Background and Aim: In this study, we investigated the real-world data of the first approved interferon-free regimen in Japan: daclatasvir and asunaprevir in chronic hepatitis C patients with severe fibrosis. Methods: Among 924 patients registered in our multicenter study, 535 patients were defined as having severe fibrosis with Fib-4 index ≧ 3.25 and were included in this study. We investigated antiviral effect and factors associated with sustained viral response 12 (SVR12), and the additional effects on serum α-fetoprotein and albumin levels by eradicating virus in patients who attained SVR were investigated. In statistical analysis, P < 0.05 was considered as significant levels. Results: Antiviral effect was lower in patients with severe fibrosis at 8 and 12 weeks after start of the treatment (96.3%, 97.1% with severe fibrosis vs 99.5%, 99.2% without severe fibrosis, P = 0.002 and P = 0.036, respectively), and more early relapse (SVR4; 90.4% with severe fibrosis vs 95.4% without fibrosis, P = 0.008) was seen in patients with severe fibrosis; however, there were no differences in SVR12 and SVR24. In the safety profiles, discontinuation rate due to liver injury (2.8% with severe fibrosis vs 3.3% without severe fibrosis) or other causes of discontinuation was not different between two groups. Serum α-fetoprotein significantly decreased, and serum albumin levels significantly increased as early as 4 weeks after the start of treatment. Conclusion: Although the antiviral effect was slightly lower in patients with severe fibrosis compared with those without, treatment with daclatasvir and asunaprevir is basically an effective and well-tolerable treatment in these populations.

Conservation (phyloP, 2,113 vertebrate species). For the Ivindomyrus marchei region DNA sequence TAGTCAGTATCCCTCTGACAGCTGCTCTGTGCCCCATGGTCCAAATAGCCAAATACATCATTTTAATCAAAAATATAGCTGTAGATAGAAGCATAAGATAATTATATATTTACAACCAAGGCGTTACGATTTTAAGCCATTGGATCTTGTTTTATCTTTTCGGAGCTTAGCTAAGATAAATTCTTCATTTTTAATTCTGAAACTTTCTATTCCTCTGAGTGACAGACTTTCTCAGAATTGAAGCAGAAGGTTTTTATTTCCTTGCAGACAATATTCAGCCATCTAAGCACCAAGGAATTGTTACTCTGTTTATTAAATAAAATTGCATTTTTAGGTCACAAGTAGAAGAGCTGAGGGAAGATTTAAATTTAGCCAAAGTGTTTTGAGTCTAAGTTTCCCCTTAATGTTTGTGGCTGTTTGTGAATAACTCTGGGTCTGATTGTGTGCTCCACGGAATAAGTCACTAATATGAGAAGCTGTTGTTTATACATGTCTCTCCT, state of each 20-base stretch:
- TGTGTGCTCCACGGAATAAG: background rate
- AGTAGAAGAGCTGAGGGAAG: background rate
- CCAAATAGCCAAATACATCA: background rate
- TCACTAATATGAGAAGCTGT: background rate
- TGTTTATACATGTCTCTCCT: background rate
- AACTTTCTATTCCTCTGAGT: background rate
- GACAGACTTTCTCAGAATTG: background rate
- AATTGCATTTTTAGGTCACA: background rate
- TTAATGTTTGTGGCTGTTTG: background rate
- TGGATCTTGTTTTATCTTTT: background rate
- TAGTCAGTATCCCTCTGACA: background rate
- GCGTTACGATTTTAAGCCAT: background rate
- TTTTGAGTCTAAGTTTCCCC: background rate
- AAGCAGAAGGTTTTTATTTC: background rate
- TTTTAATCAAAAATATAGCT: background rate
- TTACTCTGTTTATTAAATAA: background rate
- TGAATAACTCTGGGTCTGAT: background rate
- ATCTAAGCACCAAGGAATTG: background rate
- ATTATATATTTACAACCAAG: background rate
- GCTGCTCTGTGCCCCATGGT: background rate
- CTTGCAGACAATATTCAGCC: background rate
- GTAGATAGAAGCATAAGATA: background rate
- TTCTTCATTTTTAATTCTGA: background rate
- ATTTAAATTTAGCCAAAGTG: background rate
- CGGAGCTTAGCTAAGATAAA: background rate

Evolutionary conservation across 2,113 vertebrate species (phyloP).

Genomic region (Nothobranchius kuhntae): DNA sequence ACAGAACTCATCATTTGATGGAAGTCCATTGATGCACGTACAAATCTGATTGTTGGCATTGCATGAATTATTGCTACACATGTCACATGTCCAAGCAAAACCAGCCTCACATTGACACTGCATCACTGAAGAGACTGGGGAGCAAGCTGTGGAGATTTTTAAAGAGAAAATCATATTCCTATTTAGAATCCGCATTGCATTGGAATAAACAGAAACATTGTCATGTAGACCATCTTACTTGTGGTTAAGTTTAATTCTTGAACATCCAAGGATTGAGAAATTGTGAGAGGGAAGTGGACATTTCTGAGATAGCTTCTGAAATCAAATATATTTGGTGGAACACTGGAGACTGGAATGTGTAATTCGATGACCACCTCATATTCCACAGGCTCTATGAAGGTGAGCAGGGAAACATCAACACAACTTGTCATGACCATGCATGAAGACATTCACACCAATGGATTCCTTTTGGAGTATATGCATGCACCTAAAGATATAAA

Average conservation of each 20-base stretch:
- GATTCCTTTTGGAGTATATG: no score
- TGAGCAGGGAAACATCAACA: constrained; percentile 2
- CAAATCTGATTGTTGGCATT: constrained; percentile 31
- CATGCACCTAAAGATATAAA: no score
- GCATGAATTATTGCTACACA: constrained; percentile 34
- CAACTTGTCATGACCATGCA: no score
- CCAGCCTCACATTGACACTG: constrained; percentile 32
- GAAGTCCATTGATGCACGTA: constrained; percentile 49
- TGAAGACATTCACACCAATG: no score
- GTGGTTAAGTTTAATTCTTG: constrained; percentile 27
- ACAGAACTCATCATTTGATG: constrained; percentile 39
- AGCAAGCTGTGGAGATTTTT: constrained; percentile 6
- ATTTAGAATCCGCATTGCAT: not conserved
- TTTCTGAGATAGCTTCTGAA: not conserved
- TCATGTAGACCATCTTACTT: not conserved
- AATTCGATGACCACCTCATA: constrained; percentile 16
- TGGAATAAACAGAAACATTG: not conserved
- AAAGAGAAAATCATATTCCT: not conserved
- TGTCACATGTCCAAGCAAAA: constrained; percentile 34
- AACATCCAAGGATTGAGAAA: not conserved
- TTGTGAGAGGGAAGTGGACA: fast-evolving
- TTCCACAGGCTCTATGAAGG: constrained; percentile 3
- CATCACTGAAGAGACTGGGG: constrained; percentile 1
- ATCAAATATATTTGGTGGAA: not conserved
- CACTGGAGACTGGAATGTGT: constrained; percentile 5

|Number of pages||8|
|Journal||Journal of Gastroenterology and Hepatology (Australia)|
|Publication status||Published - 11-2017|
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